Listen to this Brain Science Podcast (published by Dr. Virginia Campbell) for a great interview with Sian Beilock, author of “Choke,” a book about why people crash under pressure. They talk mostly about sports, doctors and business speeches, but the analogy to comedy is so obvious that I haven’t taken much effort to convert it myself. I’ve cultivated some particularly relevant excerpts below, I’ll do a more thorough write up on it or talk about it in an upcoming podcast I’m sure, but I couldn’t let this go without sharing, it’s just great stuff. Listen to the podcast at the link above or read the full pdf here. If you have any specific questions, feel free to ask me them and I’ll see what I can do about finding the answers. All quotes are by Dr. Beilock.
One of the ways I talk about choking, in general, is that we essentially have a malfunction of the prefrontal cortex. This is the front part of your brain that sits right over your eyes, and it’s really the seat of our thinking and reasoning ability. And in these stressful situations, what we’ve shown is that people often have thoughts or worries about the situation and its consequences, and this essentially uses up important resources—our ability to think, attend on the fly—and essentially causes people to do a couple different things.
One is they don’t have as much cognitive horsepower—I talk about it’s something that’s often talked about as working memory. This is our ability to attend to some information and ignore others. They don’t have as much of this attention to devote to the task, and so, this can be really detrimental if people are performing an activity that requires lots of attentional control—say, doing a math problem, or responding to questions on the spot (Mike’s Note: or riffing or remembering the details of a joke). But another thing that happens is that, because people are worried, they become really self-conscious; they want to have a perfect performance. And this leads them to focus really hard on elements of what they’re doing that should just be left outside conscious awareness.
So, it’s sort of this double whammy that occurs. You have less of this important cognitive horsepower you need to focus on tasks that require a lot of it, but you’re also devoting some of these resources to sort of the step-by-step details of what you’re doing, in a way that’s really counterproductive.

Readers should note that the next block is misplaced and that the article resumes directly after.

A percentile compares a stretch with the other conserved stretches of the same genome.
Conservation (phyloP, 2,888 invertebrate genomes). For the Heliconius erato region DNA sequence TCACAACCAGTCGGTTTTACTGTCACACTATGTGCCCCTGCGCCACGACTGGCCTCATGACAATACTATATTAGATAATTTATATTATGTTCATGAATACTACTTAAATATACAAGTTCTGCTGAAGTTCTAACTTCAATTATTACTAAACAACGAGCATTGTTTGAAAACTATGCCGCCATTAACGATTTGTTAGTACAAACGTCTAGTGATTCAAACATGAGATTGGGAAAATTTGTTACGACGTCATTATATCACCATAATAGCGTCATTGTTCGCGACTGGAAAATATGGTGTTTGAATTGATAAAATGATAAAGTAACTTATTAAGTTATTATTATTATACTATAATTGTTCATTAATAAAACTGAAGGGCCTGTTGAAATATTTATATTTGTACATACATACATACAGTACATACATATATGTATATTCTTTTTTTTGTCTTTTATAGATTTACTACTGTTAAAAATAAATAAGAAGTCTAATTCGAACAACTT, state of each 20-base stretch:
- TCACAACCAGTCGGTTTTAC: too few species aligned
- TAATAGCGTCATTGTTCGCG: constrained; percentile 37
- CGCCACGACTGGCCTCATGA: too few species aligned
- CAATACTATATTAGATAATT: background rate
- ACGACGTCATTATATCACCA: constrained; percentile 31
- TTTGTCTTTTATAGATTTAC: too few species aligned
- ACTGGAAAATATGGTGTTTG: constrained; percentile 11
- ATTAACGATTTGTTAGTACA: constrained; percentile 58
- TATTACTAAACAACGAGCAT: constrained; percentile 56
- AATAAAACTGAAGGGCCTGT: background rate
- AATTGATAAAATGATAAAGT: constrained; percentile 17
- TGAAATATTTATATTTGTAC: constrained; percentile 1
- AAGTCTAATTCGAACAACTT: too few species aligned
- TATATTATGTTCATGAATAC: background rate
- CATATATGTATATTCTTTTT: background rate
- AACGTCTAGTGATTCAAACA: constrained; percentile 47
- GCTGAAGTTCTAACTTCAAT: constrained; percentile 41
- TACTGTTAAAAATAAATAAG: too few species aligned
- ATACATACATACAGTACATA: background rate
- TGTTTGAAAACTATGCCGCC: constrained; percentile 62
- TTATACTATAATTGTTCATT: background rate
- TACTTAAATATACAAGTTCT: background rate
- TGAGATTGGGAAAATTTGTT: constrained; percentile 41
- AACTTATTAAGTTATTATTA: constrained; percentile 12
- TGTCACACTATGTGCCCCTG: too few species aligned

The frontal lobes develop very slowly. They don’t stop developing well into the 20’s, and teenagers are often characterized by making poor decisions, poor impulse control, not able to keep their emotions at bay. And one of the big functions of the frontal lobes is to regulate and control some of the emotional areas of the brain, to control our emotional reactions. So, one of the reasons teenagers tend to be poor at this is because they don’t essentially have the brain mechanisms yet to do it.
And, as I talked about before, under stress, when our working memory is zapped, we essentially don’t have this control as adults. So, it’s often like we revert back to our teenage brain. In essence, we often let our emotions get the best of us; we’re not good at attending to what we want to and ignoring others, which can lead us to be distracted by worries on a test, and also start perseverating on what our wrist is doing when we’re just trying to get the shot off in the important game.
It’s actually to sit for about 10 minutes before you take an important test—or this can apply to giving a speech, a business meeting, or even getting ready for that sporting event—and to write about your thoughts and feelings about what’s about to happen. There’s research out there that we borrowed from clinical psychology literature, showing that getting people to write down their thoughts and worries serves as a download. It frees them from recursively ruminating on what they’re thinking about. And, in essence, it’s been shown to free up working memory. So, we showed that students who wrote about their thoughts and feelings before they took a really important test—just for 10 minutes before they took the test—scored much higher than students who didn’t write about their thoughts and feelings; maybe they wrote about something they did the day before, or even what they thought might not be on the test. The idea is that offloading your worries essentially frees up working memory, so that it’s not distracted by these worries when you’re actually taking the test.